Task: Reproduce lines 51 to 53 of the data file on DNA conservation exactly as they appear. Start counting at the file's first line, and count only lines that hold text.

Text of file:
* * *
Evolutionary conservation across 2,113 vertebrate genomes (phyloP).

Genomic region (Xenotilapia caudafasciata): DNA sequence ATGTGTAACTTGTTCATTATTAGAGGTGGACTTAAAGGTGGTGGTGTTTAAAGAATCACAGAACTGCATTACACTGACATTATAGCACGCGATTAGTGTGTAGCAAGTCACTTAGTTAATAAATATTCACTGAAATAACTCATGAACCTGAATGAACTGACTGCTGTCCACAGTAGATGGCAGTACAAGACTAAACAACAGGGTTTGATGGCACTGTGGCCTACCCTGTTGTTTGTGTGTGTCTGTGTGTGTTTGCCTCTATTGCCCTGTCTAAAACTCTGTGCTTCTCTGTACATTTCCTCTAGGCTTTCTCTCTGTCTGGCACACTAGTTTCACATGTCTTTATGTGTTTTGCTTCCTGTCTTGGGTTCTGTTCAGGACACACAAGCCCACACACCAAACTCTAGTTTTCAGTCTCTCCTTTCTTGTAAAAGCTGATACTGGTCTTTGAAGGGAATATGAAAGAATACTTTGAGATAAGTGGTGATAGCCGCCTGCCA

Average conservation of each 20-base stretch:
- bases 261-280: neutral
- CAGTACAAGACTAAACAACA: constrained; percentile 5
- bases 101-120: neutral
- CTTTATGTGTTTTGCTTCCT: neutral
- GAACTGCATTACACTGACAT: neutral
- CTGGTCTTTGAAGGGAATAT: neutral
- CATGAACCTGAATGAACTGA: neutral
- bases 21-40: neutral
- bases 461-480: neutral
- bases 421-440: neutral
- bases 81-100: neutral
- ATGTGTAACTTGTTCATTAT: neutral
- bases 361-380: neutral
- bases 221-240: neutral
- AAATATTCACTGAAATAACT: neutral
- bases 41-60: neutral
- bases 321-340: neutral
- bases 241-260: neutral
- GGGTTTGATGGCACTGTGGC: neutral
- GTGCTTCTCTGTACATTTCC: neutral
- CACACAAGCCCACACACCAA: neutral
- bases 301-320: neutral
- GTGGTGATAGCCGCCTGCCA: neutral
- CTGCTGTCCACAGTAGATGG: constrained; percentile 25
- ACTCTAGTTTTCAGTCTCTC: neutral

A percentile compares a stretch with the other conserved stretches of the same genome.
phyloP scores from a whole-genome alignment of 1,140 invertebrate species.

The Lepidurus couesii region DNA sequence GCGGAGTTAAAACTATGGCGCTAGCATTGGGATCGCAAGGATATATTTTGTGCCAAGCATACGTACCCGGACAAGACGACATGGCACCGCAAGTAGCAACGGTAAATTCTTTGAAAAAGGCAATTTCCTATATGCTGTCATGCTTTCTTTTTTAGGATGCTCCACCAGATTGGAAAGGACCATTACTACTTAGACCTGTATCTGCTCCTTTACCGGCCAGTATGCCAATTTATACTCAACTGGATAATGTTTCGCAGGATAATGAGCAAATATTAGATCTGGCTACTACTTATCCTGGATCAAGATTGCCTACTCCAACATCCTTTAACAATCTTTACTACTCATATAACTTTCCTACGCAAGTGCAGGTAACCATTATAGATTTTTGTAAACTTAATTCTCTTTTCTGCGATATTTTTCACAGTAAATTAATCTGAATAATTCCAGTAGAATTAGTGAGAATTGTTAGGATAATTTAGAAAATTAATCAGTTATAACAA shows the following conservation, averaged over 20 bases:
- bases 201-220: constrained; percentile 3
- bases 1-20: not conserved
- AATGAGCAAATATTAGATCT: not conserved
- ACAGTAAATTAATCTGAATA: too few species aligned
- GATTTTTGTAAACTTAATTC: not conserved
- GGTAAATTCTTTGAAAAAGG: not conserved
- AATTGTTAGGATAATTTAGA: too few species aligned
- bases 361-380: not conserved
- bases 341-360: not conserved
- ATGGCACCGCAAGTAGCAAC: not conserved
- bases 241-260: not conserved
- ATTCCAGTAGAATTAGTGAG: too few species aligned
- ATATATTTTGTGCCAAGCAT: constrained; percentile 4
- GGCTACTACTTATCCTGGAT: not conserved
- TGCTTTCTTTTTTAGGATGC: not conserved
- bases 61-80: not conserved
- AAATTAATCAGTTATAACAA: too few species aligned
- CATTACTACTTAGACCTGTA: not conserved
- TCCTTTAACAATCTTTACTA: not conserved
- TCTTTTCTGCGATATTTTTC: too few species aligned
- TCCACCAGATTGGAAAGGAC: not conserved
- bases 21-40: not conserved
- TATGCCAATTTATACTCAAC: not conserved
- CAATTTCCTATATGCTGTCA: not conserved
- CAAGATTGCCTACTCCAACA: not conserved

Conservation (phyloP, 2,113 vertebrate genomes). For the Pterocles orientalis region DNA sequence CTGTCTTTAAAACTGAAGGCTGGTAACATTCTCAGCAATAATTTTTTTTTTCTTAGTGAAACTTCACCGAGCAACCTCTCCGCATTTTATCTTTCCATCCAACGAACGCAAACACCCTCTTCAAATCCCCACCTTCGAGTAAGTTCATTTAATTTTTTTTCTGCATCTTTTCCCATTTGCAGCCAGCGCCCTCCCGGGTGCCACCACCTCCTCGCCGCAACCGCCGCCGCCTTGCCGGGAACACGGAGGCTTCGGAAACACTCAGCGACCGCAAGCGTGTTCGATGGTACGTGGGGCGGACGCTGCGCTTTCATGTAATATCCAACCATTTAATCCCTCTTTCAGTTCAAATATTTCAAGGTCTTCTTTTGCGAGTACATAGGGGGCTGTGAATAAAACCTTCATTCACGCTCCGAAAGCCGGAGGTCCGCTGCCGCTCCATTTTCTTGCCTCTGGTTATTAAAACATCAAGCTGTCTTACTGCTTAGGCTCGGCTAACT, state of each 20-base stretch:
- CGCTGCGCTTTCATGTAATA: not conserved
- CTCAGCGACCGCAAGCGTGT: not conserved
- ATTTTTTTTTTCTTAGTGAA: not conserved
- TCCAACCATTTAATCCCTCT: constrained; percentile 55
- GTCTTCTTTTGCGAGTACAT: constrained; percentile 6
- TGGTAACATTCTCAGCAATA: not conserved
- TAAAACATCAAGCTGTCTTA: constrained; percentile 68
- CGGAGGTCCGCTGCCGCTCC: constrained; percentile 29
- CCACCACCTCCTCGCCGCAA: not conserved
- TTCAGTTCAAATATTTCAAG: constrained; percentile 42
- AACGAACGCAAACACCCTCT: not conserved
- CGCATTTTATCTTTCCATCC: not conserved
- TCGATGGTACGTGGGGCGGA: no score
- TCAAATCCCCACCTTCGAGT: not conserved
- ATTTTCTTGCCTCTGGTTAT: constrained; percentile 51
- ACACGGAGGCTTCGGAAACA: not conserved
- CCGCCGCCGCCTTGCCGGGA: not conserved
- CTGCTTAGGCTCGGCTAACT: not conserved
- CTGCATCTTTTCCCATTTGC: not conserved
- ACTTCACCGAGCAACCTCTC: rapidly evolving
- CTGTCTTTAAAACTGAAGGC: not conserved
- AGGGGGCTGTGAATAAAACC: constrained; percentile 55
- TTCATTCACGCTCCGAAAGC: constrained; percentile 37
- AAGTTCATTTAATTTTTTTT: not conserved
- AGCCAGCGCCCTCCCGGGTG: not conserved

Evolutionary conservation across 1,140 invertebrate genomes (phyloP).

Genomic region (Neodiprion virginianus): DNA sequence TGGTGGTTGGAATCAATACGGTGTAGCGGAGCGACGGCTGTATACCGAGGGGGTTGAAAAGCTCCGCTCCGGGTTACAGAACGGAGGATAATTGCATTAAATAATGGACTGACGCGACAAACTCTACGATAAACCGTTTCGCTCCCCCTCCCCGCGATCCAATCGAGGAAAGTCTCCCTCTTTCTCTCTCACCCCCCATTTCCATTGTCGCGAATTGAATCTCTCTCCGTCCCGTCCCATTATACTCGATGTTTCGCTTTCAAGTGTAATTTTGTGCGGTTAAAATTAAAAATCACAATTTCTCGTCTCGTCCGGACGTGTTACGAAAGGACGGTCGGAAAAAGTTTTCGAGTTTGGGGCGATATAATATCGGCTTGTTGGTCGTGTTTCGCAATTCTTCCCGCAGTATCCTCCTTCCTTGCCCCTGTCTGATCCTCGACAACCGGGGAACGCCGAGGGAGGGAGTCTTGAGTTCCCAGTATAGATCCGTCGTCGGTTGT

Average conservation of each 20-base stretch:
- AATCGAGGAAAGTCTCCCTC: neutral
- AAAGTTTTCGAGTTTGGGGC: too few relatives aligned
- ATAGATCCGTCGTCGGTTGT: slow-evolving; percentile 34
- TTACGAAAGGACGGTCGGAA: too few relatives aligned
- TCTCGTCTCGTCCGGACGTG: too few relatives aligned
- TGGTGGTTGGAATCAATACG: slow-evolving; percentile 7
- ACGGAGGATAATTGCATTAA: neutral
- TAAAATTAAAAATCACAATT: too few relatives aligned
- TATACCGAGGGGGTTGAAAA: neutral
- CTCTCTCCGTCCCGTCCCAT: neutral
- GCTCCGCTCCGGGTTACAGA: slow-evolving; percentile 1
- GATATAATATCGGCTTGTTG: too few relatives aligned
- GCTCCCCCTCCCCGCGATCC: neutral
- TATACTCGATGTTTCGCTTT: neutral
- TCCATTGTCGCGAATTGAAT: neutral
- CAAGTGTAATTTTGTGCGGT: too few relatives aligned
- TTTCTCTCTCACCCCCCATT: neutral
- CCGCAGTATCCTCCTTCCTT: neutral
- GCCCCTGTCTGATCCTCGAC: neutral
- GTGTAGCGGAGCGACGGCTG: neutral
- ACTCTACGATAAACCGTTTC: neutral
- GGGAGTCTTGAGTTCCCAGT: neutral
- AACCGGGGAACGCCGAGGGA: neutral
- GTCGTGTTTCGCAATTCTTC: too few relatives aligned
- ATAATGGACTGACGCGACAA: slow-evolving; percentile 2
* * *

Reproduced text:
- TCTTTTCTGCGATATTTTTC: too few species aligned
- TCCACCAGATTGGAAAGGAC: not conserved
- bases 21-40: not conserved